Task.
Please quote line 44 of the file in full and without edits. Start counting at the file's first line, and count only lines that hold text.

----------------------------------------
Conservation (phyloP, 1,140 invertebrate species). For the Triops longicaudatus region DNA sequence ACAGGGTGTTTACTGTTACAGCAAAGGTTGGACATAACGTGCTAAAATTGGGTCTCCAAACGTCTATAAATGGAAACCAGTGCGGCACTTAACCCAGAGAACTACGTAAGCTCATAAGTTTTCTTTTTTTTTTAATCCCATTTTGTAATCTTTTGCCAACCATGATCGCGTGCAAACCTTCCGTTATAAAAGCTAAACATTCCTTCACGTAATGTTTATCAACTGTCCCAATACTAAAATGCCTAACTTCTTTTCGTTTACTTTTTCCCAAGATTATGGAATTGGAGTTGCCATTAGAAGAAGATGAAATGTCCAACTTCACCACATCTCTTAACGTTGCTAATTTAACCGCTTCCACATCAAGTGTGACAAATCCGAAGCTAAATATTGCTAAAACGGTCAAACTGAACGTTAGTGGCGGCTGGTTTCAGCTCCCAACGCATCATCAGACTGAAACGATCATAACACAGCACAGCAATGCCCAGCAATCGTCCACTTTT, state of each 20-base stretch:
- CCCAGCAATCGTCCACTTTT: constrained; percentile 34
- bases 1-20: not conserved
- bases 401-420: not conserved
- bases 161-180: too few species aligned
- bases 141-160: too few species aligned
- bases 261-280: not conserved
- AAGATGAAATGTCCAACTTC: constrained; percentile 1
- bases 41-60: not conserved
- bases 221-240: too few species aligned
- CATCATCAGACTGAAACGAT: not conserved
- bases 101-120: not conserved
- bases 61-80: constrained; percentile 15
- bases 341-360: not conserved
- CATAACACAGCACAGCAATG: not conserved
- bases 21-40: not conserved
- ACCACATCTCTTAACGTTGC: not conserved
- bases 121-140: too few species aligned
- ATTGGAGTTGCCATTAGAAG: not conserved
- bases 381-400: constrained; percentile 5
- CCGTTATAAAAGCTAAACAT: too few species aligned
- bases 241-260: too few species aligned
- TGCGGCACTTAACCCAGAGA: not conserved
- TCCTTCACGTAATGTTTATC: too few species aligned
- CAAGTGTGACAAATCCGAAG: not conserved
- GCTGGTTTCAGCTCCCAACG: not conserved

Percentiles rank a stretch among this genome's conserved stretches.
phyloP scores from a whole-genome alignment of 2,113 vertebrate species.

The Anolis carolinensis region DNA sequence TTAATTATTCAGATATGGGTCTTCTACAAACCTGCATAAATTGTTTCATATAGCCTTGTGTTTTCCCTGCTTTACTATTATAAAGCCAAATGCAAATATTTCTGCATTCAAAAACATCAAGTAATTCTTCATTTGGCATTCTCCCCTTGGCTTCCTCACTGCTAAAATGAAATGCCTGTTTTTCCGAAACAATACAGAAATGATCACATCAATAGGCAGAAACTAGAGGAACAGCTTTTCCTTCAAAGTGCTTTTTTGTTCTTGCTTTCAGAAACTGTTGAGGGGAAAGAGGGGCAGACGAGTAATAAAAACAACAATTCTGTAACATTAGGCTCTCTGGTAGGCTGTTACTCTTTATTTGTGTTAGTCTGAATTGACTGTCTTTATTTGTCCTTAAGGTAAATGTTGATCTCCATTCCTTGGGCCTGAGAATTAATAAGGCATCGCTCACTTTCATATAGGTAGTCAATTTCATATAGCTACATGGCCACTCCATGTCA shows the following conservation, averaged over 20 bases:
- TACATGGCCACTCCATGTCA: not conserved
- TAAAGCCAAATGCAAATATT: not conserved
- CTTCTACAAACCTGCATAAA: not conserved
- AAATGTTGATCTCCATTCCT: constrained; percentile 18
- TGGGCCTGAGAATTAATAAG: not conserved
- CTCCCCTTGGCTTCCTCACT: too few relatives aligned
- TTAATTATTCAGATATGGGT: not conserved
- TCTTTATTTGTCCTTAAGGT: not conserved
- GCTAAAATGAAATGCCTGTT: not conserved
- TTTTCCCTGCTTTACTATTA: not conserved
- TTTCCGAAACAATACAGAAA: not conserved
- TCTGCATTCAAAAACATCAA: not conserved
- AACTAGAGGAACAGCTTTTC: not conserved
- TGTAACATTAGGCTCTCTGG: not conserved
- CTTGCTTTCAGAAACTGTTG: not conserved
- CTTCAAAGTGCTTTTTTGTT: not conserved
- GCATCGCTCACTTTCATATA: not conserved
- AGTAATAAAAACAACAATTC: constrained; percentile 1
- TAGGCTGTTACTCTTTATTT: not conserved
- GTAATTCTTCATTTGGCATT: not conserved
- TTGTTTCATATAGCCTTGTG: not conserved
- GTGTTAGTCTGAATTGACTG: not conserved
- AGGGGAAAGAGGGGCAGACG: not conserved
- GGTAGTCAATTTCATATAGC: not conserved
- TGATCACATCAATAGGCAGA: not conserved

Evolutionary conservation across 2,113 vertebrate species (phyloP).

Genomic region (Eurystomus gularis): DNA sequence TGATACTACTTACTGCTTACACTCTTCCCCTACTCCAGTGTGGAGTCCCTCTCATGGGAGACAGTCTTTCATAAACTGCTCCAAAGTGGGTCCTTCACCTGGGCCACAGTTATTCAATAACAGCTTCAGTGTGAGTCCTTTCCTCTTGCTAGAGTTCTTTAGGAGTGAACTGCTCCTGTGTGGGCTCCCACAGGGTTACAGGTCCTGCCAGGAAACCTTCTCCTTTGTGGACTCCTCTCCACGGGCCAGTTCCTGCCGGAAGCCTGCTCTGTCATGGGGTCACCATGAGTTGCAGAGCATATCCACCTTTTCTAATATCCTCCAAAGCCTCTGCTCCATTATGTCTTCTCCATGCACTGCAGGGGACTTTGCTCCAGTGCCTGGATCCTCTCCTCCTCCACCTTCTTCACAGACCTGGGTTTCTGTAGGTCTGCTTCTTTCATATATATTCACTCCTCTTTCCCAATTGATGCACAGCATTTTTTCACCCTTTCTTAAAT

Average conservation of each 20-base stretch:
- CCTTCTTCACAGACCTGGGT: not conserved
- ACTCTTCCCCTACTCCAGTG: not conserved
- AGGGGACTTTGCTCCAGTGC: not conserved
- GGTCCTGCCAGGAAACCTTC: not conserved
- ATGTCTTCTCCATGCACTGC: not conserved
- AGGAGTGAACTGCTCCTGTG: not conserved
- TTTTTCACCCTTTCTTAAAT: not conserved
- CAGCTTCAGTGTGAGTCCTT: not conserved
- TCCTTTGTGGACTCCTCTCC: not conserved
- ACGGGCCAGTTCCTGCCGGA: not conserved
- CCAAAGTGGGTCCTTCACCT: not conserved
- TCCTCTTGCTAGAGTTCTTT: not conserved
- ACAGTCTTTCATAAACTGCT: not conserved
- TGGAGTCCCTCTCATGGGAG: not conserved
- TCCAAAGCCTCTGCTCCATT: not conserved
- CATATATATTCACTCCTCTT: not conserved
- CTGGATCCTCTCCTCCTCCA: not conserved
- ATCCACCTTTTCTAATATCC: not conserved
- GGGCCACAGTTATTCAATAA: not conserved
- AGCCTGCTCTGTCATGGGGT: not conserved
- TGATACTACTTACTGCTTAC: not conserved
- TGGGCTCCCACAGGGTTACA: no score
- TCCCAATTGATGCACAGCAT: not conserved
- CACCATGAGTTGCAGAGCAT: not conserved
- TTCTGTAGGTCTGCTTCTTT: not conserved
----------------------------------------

- CTTGCTTTCAGAAACTGTTG: not conserved